Black newspapers preserved Negro Leagues history
That’s when the bundle of newspapers would arrive in the mail, and he and his friends would congregate to read about their baseball heroes in historically Black publications, such as the Chicago Defender, Pittsburgh Courier and New York Amsterdam News.
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Their historical impact did not go forgotten. In 1993, Smith became the first Black writer to receive the J.G. Taylor Spink Award from the Baseball Writers’ Association of America. Four years later, Lacy would join him in Cooperstown in the Museum’s Scribes and Mikemen exhibit, which honors every Spink Award winner.
The advocacy journalism of Smith, Lacy and other Black writers would ultimately lead to the demise of the Negro Leagues. Robinson’s shattering of the color barrier with the Brooklyn Dodgers opened the doors for Black baseball stars to join the heretofore segregated Major Leagues. The loss of those outstanding ballplayers, coupled with scaled-back coverage by the Black press, proved to be a death knell for the Negro Leagues by the mid-1950s.
“Instead of devoting the lion’s share of their coverage to Negro League stars, Smith and Lacy were traveling with Jackie, even in 1946 when he was in the minors (with the Montreal Royals),’’ Heaphy said. “This trend would continue when other Black stars, like Roy Campanella and Willie Mays and Hank Aaron and Ernie Banks, joined the majors. They became the stories readers of the historically Black press wanted to read about.”
Negro League owners found themselves in an impossible spot. They realized they couldn’t argue against the integration that ultimately would put them out of business.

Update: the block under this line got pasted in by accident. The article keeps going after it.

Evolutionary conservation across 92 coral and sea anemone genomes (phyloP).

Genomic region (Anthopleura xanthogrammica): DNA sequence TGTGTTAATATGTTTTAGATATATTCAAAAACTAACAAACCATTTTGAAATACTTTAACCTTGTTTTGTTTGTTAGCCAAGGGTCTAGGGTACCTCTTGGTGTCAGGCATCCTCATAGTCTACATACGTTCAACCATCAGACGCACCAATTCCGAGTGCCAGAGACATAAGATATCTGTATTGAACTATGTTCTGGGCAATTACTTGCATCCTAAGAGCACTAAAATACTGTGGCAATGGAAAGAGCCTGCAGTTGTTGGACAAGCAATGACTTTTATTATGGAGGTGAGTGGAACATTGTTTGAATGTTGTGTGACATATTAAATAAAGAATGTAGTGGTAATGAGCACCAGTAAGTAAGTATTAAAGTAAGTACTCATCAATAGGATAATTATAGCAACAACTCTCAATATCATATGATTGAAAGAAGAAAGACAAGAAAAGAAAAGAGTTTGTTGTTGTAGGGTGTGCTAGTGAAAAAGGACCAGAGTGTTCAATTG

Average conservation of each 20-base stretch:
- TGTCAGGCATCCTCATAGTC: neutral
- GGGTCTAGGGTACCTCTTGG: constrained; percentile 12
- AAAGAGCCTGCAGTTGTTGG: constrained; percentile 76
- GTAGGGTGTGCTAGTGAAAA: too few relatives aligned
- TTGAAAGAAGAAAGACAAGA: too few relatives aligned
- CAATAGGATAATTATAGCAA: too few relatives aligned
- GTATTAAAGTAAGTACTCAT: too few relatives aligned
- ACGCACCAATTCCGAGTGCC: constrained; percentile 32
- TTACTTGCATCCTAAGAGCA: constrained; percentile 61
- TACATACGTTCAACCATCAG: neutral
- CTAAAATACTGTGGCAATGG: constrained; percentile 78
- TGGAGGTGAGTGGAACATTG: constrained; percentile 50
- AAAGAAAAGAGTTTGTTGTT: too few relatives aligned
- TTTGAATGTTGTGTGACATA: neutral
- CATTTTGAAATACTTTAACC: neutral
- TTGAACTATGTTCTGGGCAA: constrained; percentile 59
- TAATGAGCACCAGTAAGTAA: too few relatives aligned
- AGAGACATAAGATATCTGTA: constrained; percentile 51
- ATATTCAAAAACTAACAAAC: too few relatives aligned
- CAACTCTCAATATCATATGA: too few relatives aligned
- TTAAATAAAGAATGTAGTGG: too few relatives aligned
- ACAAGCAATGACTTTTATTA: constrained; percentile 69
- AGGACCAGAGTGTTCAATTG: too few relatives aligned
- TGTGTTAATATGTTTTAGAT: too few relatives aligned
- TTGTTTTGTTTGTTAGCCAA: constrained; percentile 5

“Owners like Effa Manley tried to bargain with the Black press,’’ Heaphy said. “She correctly pointed out that not every Negro Leaguer was going to make the white major leagues. In fact, only a small percentage of them would. So, she pled with Black sportswriters to keep covering the Negro Leagues, to not turn their backs on them. But they were in business to sell papers, and so they turned their attention to the Black players in the major leagues.”
Over time, many of the historically Black newspapers would fold, too. But their impact, like the impact of the Negro Leagues, continues to be felt long after they ceased publication.
“Those stories provided us with a treasure trove,’’ Lester said. “So much of the history of Black baseball is based on those newspapers accounts, and it becomes even more essential as more and more of the people who played in the Negro Leagues or witnessed the Negro Leagues die off.”
Adds Heaphy: “Those newspaper accounts are the primary foundation on which Negro League history is based.”
Best-selling author Scott Pitoniak resides in Penfield, N.Y.